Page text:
CEC requests response from Canada to the Montreal Technoparc submission by Commission for Environment Cooperation
Montreal:The Secretariat of the Commission for Environmental Cooperation (CEC) has requested a response from Canada regarding allegations that the government of Canada is failing to effectively enforce the federal Fisheries Act in regard to the alleged discharge to the St. Lawrence River of toxic pollutants from the Technoparc site in Montreal.
The Secretariat received the submission (Montreal Technoparc, SEM 03-005) from three Canadian and two US environmental nongovernmental organizations on 14 August 2003. The submitters assert that polychlorinated biphenyls (PCBs), polycyclic aromatic hydrocarbons and other pollutants are being discharged from the Technoparc, the site of an historic industrial and municipal waste landfill. The City of Montreal now owns the site. The submitters assert that the Technoparc discharges are an offense under section 36(3) of the Fisheries Act, which prohibits the deposit of a deleterious substance into water frequented by fish or in any place under any conditions where a deleterious substance may enter such water.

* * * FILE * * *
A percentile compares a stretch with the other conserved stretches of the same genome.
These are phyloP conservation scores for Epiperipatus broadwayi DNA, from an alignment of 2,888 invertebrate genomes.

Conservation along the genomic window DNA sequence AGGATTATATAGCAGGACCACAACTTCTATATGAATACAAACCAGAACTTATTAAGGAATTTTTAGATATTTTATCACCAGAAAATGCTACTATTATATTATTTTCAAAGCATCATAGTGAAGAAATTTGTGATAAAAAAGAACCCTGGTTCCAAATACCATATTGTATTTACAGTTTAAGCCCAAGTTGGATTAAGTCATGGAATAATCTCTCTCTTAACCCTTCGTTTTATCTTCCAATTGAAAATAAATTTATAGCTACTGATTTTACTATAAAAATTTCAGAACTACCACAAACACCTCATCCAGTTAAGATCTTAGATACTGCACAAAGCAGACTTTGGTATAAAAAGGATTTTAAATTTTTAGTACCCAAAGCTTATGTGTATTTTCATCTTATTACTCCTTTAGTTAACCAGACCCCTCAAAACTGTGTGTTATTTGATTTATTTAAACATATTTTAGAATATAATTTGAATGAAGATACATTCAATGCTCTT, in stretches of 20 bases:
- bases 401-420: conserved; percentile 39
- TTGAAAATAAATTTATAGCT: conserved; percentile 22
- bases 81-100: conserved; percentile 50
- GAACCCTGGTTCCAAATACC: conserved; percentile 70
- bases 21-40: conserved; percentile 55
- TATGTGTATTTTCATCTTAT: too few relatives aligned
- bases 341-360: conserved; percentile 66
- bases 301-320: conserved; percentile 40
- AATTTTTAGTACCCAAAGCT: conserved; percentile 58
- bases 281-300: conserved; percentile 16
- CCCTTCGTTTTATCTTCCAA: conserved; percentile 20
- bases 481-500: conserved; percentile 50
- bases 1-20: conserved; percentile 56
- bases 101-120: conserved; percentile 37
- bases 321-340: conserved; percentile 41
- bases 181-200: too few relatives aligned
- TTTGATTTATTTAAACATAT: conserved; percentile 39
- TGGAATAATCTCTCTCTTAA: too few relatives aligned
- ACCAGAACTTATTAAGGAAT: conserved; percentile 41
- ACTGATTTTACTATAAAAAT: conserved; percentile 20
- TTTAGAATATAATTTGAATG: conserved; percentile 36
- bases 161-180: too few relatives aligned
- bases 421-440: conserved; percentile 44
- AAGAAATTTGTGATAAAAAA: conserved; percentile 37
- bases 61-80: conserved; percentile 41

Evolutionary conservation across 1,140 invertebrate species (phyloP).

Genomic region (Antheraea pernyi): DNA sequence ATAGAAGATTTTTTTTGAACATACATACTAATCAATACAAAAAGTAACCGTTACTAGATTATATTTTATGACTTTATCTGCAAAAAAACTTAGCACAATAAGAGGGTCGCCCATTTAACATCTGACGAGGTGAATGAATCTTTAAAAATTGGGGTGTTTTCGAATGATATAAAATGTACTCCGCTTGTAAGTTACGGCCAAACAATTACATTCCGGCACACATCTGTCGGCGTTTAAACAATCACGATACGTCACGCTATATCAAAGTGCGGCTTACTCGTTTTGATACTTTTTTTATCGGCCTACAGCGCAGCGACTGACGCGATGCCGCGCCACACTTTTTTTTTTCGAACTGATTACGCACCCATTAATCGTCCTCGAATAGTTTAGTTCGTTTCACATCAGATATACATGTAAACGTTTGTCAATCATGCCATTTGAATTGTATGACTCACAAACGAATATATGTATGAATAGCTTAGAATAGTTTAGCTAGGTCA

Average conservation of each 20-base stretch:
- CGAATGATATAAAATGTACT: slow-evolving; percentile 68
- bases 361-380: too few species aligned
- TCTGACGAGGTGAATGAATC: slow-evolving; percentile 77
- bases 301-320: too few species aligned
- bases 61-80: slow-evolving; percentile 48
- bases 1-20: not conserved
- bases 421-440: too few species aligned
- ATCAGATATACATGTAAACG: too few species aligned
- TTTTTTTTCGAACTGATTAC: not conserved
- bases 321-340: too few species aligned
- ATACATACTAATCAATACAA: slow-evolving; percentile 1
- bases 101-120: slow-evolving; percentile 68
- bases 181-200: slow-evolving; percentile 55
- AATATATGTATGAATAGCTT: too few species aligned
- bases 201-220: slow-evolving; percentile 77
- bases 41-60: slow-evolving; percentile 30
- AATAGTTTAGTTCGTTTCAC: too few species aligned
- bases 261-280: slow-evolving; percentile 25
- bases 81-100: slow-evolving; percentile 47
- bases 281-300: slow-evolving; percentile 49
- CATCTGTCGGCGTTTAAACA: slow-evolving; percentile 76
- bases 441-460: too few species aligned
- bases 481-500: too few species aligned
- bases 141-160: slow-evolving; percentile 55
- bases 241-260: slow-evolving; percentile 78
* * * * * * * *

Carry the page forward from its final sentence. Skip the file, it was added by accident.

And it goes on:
In its determination of 15 September 2003, the CEC Secretariat concluded that the submission meets all of the criteria set out in Article 14(1) of the North American Agreement on Environmental Cooperation (NAAEC). Taking into account the factors listed in NAAEC Article 14(2), the Secretariat determined that the submission merits a response from Canada.
Canada has up to 60 days to provide its response. The CEC Secretariat will then review the submission in light of the response to determine whether a factual record is warranted.
The citizen submissions mechanism of the CEC enables the public to play a whistle-blower role on matters of environmental law enforcement. Under Article 14 of the NAAEC, any person or nongovernmental organization may submit a claim alleging that a NAFTA partner has failed to effectively enforce its environmental law. Following a review of the submission, the CEC may investigate the matter and pursue a factual record of its findings.
For further information, please consult: www.cec.org/citizen/
Submissions on Enforcement Matters Unit Commission for Environmental Cooperation 393, rue St-Jacques Ouest, Bureau 200 Montreal (Quebec) Canada H2Y 1N9 Tel: (514) 350-4300; Fax: (514) 350-4314 E-mail: firstname.lastname@example.org Web site: www.cec.org